A virtual meeting was hosted June 25 by members of CORE, which stands for Citizens for an Open and Responsible Edgewood.

The group talked about the upcoming special election Aug. 24, which came about as a result of its organizing a petition drive seeking to change the form of Edgewood’s government from the council-mayor style it now is to a commissioner-manager style.

CORE members Jerry Powers and Adrian Terry made a presentation and took questions from a handful of Edgewood residents, including town councilor Sherry Abraham and former mayor Bob Stearley.

The forum focused on the election and its ongoing efforts to unseat Edgewood Mayor John Bassett. Those efforts include the petition for a special election, a lawsuit against Bassett and the entire governing body seeking to remove all of them from office, and complaints to the Attorney General, State Auditor the state Environment Department and N.M. Foundation for Open Government, in what Terry described as a “shotgun approach.”

At the center of its efforts is the town’s exploration of acquiring the Edgewood portion of Epcor Water, owned by the city of Edmonton in Canada. Epcor has said it will mount a legal fight at any such attempt.

Epcor held an emergency contract with the town to manage its wastewater system, which has long been plagued with problems stemming from Edgewood’s hard water.

CORE believes that if Edgewood acquires Epcor, water rates in town will double or triple, pointing to the community of Eldorado as a nearby example.

Powers explained that if the commissioner-manager style of government is adopted, that means the town would be divided into districts of equal population; commissioners would run for a district, as opposed to the at-large election now in Edgewood, in which the two candidates with the highest numbers of votes are seated to the town council.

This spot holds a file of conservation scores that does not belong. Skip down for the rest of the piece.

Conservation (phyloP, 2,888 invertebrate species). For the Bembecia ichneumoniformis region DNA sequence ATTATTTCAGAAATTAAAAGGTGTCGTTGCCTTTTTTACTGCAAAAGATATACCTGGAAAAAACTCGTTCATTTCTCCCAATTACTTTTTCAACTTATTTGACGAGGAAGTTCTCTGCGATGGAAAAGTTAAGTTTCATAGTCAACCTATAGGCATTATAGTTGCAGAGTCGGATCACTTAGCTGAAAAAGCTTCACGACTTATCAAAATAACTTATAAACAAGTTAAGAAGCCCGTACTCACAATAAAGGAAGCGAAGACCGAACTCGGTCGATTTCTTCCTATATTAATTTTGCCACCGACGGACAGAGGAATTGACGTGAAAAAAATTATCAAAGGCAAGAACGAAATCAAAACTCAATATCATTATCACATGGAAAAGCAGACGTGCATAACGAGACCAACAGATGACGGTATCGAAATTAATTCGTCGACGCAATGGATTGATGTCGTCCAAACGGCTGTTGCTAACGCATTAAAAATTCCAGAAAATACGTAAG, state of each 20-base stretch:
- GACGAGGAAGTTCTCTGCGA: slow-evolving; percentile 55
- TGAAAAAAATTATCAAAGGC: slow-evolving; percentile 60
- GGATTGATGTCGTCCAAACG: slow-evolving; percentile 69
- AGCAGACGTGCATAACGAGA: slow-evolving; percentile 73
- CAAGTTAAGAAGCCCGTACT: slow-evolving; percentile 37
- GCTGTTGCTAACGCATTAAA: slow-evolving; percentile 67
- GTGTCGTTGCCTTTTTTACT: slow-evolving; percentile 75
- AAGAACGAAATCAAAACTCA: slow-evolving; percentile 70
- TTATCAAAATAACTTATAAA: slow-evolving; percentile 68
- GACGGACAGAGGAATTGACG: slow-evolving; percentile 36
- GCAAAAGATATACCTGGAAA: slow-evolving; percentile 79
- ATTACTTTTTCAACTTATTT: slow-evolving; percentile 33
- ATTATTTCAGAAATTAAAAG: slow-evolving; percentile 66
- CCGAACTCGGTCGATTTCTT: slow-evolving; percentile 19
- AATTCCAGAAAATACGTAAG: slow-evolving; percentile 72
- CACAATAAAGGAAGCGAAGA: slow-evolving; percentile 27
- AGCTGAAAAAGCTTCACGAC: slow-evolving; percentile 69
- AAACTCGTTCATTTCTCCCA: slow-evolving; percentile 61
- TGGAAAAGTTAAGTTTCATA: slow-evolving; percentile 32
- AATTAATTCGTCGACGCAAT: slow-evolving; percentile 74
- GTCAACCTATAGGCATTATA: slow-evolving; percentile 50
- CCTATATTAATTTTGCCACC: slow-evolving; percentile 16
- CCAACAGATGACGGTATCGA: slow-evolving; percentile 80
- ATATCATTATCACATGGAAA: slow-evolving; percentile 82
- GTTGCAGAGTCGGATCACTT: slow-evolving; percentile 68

“You shouldn’t take our word for everything,” Terry said, adding that “all of the source materials are available.”

Powers said having a professional town manager is essential. “You can’t expect somebody who just got elected in a small town with no experience to be able to manage things effectively.”

He said he would also expect “cost savings and efficiencies” with a manager, and that the current salary range is $70,000 to $80,000, “currently what we’re paying our town clerk.”

The town previously has had managers in the past. Under Mayor Brad Hill, Kay Davis McGill started with a salary of $82,160 in 2012, leaving in 2014 at a salary of $89,818.

Steve Shepherd held the position from 2014 to 2016 at a salary of $85,999, according to numbers provided by the Edgewood town clerk.

Terry said he is “thrifty but not a penny pincher,” and added, “If it costs a certain amount to [hire a manager], that’s what has to be done.” He said it would save the town money in the long run.

Chief among benefits Powers gives to changing the form of Edgewood’s government are what he calls the “superpowers” of referendum and recall petitions if the governing body does something the voters in the town don’t like.

If the measure passes Aug. 24 in the all-mail election, the town will have to immediately reorganize as a commission-manager style, with the mayor and current town council becoming commissioners. Under election law, that group then elects a mayor.

“If someone’s a bad actor you don’t want referendum after referendum so you go into recall,” Powers said. “Once commissioners understand we have this power they’ll have to listen or they will have to face recall.”

“Yay! I’m all for it,” said Stearley, who had posed a question about how the change would be accomplished if the measure passes.

The CORE group can be found on Facebook and Youtube, and has a website, eyeonedgewood.com.